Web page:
Protecting the Borderline and Minding the Bottom Line: Asylum Seekers and Politics in Contemporary Australia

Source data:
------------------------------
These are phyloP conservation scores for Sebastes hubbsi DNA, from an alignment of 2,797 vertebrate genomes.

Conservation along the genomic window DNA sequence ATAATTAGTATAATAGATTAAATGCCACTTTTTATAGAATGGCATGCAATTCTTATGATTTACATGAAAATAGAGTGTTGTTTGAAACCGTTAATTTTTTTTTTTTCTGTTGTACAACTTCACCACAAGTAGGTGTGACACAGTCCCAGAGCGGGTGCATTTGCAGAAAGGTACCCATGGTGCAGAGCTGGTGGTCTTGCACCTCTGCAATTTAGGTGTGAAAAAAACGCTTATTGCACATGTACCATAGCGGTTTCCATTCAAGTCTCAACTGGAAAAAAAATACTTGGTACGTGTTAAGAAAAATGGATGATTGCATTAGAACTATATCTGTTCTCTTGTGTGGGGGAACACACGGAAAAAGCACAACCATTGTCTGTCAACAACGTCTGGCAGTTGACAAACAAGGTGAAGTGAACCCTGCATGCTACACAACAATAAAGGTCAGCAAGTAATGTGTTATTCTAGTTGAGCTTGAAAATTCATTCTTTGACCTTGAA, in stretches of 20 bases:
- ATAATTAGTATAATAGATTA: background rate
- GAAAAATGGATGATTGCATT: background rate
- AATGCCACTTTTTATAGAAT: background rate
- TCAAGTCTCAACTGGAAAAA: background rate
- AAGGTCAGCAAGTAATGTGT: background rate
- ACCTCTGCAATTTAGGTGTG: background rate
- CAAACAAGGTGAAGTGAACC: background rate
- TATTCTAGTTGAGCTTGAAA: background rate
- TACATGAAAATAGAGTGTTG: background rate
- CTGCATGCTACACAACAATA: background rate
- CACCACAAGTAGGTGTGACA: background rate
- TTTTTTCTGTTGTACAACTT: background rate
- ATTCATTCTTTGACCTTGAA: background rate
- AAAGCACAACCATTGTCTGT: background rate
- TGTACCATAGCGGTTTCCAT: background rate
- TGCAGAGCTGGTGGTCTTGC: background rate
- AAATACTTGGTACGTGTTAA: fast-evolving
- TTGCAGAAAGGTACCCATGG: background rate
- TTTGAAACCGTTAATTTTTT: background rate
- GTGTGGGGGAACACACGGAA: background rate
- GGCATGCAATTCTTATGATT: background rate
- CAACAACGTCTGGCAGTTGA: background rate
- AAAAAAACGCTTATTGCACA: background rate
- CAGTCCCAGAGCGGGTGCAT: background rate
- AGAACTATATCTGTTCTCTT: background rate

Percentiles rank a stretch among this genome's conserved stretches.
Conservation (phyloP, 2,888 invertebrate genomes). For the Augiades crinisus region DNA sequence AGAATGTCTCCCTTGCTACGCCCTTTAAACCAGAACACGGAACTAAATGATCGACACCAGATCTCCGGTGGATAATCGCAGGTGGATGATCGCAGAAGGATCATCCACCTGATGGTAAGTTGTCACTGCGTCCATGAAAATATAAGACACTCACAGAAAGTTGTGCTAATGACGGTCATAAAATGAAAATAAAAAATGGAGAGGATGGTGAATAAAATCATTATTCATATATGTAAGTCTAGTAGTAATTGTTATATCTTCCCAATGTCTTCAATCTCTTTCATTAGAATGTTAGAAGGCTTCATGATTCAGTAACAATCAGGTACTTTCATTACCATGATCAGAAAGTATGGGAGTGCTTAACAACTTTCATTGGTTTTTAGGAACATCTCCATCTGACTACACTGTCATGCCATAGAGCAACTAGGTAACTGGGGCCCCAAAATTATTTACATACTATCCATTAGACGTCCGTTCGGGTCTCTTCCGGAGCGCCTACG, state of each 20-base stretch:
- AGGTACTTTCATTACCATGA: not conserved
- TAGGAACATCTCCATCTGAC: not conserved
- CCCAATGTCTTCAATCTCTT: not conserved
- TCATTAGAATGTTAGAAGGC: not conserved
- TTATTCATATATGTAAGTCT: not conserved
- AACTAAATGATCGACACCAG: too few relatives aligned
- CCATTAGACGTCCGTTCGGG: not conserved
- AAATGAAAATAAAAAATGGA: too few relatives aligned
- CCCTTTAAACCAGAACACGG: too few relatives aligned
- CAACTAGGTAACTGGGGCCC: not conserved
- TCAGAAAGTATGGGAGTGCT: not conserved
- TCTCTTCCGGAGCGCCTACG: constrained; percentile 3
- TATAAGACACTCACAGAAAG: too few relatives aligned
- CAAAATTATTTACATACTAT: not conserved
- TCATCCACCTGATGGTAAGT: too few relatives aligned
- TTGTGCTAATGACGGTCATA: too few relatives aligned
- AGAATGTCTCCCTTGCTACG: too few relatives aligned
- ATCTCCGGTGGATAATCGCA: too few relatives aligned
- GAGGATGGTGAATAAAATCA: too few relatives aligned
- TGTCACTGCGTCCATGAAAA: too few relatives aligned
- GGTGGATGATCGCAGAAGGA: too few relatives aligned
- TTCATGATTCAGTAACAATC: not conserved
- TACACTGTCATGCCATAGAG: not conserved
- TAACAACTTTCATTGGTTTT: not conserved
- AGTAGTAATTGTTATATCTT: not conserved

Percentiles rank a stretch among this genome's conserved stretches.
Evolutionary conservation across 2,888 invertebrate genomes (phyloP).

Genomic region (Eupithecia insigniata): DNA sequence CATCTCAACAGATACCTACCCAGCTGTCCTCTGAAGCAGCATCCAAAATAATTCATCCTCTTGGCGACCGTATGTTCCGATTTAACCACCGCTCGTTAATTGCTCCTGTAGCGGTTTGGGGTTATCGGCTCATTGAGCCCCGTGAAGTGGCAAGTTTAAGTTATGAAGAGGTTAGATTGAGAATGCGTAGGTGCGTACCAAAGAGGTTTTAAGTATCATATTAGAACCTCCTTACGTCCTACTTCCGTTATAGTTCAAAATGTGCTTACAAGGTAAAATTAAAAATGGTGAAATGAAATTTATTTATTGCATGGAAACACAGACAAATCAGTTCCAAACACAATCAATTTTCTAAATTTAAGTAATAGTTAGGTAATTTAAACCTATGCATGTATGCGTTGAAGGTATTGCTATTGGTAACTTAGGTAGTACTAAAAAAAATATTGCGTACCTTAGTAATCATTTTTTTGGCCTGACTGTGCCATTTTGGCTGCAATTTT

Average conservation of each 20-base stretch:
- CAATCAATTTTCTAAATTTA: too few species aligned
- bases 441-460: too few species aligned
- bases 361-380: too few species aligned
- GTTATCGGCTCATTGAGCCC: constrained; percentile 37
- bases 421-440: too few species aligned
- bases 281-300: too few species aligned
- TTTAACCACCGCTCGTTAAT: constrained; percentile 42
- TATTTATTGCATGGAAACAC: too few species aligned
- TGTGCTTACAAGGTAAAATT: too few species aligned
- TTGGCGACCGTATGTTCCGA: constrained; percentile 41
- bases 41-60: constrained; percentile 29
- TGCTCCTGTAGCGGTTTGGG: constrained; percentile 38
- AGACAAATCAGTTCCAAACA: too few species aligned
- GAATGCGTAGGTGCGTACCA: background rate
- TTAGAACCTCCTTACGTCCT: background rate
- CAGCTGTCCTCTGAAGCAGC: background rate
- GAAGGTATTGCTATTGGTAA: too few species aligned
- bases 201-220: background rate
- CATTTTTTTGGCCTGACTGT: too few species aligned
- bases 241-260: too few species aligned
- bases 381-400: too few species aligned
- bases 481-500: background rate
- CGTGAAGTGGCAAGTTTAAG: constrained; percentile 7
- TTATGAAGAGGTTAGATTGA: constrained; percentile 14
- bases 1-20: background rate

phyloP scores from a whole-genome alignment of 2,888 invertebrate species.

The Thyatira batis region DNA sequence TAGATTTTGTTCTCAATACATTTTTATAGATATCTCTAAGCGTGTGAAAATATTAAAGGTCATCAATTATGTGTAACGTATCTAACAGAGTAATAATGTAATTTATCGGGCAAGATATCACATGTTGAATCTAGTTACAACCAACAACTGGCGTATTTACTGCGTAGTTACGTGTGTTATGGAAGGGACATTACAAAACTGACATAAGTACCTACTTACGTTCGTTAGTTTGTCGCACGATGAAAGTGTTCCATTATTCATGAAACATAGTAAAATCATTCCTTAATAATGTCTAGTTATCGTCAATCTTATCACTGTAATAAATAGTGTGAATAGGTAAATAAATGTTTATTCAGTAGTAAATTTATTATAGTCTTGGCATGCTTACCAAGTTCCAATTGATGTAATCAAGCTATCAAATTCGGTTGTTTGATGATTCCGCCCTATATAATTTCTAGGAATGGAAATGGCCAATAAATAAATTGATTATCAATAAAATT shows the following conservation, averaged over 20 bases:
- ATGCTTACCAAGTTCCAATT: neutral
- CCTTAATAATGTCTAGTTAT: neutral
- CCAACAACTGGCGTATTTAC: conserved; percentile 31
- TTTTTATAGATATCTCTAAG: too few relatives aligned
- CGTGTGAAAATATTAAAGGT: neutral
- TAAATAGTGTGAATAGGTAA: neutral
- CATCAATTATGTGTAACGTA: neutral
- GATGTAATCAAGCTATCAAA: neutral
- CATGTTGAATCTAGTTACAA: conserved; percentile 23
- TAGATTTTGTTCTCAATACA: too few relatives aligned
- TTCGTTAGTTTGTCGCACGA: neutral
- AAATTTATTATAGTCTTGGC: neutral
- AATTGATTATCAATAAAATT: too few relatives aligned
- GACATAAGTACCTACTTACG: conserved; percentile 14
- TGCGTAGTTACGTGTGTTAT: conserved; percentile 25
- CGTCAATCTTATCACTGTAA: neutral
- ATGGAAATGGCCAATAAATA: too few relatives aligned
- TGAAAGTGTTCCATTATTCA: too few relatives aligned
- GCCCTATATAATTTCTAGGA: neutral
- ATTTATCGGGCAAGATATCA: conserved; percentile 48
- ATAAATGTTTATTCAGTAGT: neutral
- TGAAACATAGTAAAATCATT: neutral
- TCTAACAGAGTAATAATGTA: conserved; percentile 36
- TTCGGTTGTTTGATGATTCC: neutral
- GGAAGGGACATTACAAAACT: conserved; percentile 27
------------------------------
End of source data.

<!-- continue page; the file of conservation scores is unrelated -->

AbstractIn late 2001, the Australian government put asylum seekers at the centre of its re-election campaign by refusing to accept 438 asylum seekers picked up by the Norwegian cargo ship Tampa. It then introduced legislation giving the Commonwealth powers to interdict asylum seekers at sea, and to forcibly return them to the port of embarkation. These measures extend the punitive regime of mandatory detention in privately owned and operated centres. This paper examines recent legislative and identity politics in the context of the long-standing white Australian fear of invasion from the north.
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